Why are some of my fish breathing so hard? - Page 5 - Tropical Fish Keeping - Aquarium fish care and resources
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post #41 of 65 Old 11-12-2012, 11:37 AM
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Originally Posted by Bluydgrl View Post
I have been doing my 50% water changes and they still are breathing the same.I still feed them everyday but they eat all there food.It's hard for me not to feed them when i have these little eyes following me every time i walk by the tank.They know there feeding schedule.If feeding them every other day will help them,then i will do that:(
Should i start buying RO water?
What are current readings for pH and ammonia?

I just noticed that this thread is missing some critical info that we discussed by PM when I had your video. To bring others onside and gain the benefit of their advice too, I will summarize.

The pH in the tank is now in the high 7's so it is close to the tap and remaining stable. The previous pH of 6 is no longer relevant, so this means the ammonia reading is toxic ammonia and not ammonium. I believe this is the cause of the fast respiration. The ammonia is slowly burning the gills. My suggestion now is for daily partial water changes using Prime until ammonia is zero.

Byron.

Byron Hosking, BMus, MA
Vancouver, BC, Canada

The aquarist is one who must learn the ways of the biologist, the chemist, and the veterinarian. [unknown source]

Something we all need to remember: The fish you've acquired was quite happy not being owned by you, minding its own business. If youíre going to take it under your wing then youíre responsible for it. Every aspect of its life is under your control, from water quality and temperature to swimming space. [Nathan Hill in PFK]
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post #42 of 65 Old 11-12-2012, 01:19 PM Thread Starter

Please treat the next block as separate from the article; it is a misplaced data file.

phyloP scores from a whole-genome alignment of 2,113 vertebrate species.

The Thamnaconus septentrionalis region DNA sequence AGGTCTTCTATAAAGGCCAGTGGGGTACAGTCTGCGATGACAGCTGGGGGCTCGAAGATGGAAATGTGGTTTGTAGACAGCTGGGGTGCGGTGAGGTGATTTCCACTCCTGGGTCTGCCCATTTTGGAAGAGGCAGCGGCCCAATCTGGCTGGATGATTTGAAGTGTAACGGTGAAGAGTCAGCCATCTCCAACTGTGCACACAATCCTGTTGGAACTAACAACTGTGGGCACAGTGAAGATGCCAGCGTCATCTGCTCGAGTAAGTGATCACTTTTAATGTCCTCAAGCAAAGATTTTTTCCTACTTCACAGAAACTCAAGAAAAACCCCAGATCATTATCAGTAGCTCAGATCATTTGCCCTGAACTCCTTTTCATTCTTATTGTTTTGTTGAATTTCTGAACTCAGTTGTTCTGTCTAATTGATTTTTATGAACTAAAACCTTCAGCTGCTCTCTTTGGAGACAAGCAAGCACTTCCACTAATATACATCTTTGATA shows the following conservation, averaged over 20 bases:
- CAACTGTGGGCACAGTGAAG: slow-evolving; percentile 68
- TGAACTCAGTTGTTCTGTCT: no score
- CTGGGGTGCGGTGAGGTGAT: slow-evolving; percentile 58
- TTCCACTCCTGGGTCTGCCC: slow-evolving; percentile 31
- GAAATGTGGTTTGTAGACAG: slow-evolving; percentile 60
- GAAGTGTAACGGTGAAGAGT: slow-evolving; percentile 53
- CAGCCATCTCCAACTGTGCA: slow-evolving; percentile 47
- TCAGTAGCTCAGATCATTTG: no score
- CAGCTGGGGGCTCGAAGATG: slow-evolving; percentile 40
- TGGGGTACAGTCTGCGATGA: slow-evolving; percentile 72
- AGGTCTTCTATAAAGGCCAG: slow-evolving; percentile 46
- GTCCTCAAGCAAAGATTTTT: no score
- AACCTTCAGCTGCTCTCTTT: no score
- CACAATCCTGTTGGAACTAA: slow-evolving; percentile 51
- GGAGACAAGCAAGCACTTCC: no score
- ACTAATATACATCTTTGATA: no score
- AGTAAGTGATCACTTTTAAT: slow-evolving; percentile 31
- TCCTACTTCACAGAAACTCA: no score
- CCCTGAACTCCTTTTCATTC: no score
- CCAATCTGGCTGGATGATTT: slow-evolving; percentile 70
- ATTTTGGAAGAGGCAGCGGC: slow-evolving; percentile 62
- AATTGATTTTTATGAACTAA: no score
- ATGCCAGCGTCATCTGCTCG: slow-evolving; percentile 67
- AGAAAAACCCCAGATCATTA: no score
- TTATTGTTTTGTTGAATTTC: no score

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What are current readings for pH and ammonia?

I just noticed that this thread is missing some critical info that we discussed by PM when I had your video. To bring others onside and gain the benefit of their advice too, I will summarize.

The pH in the tank is now in the high 7's so it is close to the tap and remaining stable. The previous pH of 6 is no longer relevant, so this means the ammonia reading is toxic ammonia and not ammonium. I believe this is the cause of the fast respiration. The ammonia is slowly burning the gills. My suggestion now is for daily partial water changes using Prime until ammonia is zero.

Byron.
I still can't seem to download a pic:(...The PH is between 7.8 and 8.0 and the Ammonia looks good to me..I will try and send a pic
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post #43 of 65 Old 11-12-2012, 01:20 PM Thread Starter
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i still can't seem to download a pic:(...the ph is between 7.8 and 8.0 and the ammonia looks good to me..i will try and send a pic

i did it!!!!!yahoo
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post #44 of 65 Old 11-12-2012, 01:27 PM Thread Starter
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i did it!!!!!yahoo
Here is another pic
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post #45 of 65 Old 11-12-2012, 01:44 PM Thread Starter
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Here is another pic

The PH looks darker in the pic.They don't seem to be breathing as hard but still not like the should.